Have you ever had the issue when you’ve discovered strange characters in your website? After a recent migration from MySQL to MariaDB (an offshoot of MySQL) we discovered that some of our websites started showing the “Â” character next to spaces on some pages. Curiously this only effected sites built using the Silverstripe platform. For some reason WordPress sites were unaffected at this time however I have heard of this happening in WordPress as well.
After a little bit of research I discovered that this was due to an incorrect character encoding. When examining a database dump it became evident that not all tables had the same encoding, they were in a mix of Latin1 and utf8 and normally you want all the tables to be in utf8. Now that we knew what caused the issue, the next step was resolving it in a simple an preferably elegant way. Thankfully google came to the rescue.
After doing some further research and trying several different ways of resolving the issue I came across this article. After going through the article several times it came down to a few commands. Of course the most important command to perform whenever you doing anything to your database is a backup. In our case we created a complete copy of the site on our development systems so we could experiment with the commands. The following is the sequence that worked for us.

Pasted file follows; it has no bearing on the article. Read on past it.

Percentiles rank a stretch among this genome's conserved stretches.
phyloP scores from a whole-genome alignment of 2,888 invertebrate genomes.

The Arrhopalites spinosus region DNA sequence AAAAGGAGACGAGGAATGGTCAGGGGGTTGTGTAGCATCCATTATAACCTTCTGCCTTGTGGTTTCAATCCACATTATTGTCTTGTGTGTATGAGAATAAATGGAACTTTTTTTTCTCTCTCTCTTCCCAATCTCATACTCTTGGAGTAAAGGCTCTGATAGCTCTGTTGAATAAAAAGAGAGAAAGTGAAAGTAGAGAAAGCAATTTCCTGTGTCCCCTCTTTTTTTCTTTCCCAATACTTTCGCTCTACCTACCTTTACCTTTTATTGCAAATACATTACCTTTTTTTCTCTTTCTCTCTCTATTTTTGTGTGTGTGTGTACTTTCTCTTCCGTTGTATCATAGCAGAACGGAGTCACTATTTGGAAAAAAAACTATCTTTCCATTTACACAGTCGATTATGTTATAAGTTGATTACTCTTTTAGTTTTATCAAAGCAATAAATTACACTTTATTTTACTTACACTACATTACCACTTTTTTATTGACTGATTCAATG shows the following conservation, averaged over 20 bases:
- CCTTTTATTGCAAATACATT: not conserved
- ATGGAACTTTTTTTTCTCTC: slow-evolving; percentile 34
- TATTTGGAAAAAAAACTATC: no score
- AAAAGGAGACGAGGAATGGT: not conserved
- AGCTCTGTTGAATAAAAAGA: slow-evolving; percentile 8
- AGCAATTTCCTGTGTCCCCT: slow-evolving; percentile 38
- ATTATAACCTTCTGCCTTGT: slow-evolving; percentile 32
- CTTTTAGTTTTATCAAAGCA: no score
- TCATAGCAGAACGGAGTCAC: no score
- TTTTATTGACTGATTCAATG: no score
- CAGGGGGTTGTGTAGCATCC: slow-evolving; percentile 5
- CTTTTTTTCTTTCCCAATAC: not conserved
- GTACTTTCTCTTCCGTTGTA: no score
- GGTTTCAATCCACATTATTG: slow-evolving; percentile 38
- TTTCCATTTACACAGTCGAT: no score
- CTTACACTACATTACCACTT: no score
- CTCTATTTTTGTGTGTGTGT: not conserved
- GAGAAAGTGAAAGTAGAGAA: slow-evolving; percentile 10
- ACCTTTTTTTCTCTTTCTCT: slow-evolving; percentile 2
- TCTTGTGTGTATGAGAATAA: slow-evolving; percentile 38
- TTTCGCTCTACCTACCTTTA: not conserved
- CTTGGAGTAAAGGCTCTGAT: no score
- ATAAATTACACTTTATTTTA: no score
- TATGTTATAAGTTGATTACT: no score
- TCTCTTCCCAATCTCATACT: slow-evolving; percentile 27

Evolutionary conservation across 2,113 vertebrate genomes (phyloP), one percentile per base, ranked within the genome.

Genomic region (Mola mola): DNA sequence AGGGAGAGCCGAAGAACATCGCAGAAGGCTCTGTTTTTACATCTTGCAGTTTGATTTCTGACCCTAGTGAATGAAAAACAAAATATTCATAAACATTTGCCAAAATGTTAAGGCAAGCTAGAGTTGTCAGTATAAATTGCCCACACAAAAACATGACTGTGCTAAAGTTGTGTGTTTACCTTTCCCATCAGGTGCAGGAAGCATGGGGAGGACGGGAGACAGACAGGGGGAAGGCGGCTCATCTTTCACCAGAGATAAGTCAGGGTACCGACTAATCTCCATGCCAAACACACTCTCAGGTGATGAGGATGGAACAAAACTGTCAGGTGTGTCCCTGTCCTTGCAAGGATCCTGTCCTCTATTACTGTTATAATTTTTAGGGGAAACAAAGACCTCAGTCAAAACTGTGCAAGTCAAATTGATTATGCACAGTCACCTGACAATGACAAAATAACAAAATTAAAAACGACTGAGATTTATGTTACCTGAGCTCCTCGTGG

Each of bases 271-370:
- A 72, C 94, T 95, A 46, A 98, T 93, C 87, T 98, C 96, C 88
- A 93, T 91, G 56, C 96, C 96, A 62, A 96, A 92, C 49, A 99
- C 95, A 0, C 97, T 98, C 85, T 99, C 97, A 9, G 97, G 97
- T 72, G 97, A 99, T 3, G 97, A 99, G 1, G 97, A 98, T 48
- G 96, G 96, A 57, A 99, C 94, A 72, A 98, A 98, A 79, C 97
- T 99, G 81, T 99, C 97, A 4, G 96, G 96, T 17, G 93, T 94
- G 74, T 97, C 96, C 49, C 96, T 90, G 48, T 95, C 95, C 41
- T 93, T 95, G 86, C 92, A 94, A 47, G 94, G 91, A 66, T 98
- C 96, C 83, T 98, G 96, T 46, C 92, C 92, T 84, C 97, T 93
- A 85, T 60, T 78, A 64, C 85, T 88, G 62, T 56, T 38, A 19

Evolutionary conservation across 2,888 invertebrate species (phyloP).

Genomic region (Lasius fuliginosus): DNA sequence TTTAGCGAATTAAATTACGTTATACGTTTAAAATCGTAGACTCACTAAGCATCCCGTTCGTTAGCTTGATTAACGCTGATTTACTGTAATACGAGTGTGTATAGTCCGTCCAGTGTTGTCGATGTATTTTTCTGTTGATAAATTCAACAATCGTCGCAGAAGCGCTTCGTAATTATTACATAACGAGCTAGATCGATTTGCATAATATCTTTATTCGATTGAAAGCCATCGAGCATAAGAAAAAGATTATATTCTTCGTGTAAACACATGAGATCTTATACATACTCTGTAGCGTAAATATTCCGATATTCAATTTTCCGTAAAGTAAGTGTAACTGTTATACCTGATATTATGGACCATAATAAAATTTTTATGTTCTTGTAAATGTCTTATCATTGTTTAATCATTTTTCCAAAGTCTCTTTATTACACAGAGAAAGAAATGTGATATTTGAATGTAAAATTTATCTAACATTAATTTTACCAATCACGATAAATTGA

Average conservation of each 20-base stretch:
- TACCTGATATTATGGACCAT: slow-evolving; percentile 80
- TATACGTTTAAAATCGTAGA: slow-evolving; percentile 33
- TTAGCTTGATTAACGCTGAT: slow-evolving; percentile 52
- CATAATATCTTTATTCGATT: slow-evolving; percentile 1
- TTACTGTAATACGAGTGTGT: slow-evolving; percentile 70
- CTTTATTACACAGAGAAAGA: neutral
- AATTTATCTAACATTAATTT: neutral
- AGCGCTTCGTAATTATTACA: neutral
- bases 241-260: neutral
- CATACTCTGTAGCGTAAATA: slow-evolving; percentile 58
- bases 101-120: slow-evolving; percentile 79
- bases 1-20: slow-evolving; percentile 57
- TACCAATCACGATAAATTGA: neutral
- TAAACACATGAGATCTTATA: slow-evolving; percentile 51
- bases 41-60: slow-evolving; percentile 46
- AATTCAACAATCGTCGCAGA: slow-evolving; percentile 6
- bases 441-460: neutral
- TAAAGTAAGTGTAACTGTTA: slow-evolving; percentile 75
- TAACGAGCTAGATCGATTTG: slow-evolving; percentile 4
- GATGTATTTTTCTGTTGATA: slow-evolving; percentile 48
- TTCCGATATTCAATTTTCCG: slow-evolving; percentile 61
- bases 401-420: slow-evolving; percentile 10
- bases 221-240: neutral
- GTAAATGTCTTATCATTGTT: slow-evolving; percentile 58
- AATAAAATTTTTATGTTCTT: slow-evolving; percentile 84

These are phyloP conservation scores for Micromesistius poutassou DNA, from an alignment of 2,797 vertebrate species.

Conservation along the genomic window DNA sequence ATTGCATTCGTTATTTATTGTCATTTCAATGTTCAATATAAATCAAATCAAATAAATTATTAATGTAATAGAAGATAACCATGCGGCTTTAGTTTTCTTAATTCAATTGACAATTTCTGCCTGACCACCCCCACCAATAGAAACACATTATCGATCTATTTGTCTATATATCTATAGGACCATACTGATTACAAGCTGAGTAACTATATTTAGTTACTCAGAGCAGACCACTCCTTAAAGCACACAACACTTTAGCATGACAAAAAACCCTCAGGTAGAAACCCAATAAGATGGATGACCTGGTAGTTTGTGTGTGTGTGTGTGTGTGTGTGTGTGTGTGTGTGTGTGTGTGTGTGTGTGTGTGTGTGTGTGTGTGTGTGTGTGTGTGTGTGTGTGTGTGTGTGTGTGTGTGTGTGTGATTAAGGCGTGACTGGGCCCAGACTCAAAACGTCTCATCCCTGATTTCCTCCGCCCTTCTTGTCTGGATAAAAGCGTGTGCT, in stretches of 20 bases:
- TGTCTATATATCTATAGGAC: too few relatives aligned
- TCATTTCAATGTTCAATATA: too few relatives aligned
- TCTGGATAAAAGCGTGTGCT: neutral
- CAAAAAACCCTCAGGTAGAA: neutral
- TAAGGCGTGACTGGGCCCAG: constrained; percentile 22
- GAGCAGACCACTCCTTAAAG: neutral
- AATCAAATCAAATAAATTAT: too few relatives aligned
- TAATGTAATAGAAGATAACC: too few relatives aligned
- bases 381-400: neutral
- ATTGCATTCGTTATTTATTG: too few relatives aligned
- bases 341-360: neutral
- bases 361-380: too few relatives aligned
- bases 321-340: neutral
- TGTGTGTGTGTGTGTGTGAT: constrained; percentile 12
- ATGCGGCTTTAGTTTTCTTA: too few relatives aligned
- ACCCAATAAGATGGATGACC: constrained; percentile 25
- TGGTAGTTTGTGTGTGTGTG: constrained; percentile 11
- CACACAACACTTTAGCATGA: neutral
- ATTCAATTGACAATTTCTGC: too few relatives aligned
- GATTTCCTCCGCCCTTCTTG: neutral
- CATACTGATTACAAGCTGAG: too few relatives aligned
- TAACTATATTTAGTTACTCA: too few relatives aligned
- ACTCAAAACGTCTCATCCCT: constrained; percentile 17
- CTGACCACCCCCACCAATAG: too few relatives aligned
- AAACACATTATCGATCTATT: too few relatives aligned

First create a backup or dump of the database specifying the character set. In this case we are forcing the incorrect character set. This is so we can convert the data.
mysqldump --opt --default-character-set=latin1 --skip-extended-insert --user username --password password -r database.dump --log-error=log-database-error.log
Now that you have a dump of the database you can use the replace command on a Linux/Unix style operating system. Alternatively on a Windows based system just use something like notepad and do a search/replace.
replace "CHARSET=latin1" "CHARSET=utf8" "SET NAMES latin1" "SET NAMES utf8" < database.dump > database.dump.2
You can use the diff command to ensure that above command worked.
diff database.dump database.dump.2
Now since I’m the paranoid type when it comes to backups I made sure a backup of the database without any modifications was performed. In case something goes wrong. I cannot stress strongly enough about backups, we have all probably made a big oops like mistake only to find out we have no way of reversing it, so make sure you not only backup but ensure that the backup worked.
mysqldump -u username -p database > database.old.dump
Now that we’ve got that out of the way you can import the modified database back into the system. If all went to plan the strange characters should be gone. If it didn’t work just restore from the backup you just took. If you’ve got a large site and don’t want this knocking it out while running you can always create a second database and point the website to this when done. For the websites we had this issue with we had no downtime on running this against the live site.
mysql --default-character-set=utf8 -u username -p database < database.dump.2
And this it, I hope you got something out of the article. If you would like to provide feedback please feel free to leave a comment, even if you disagree with the content I’d love to hear from you.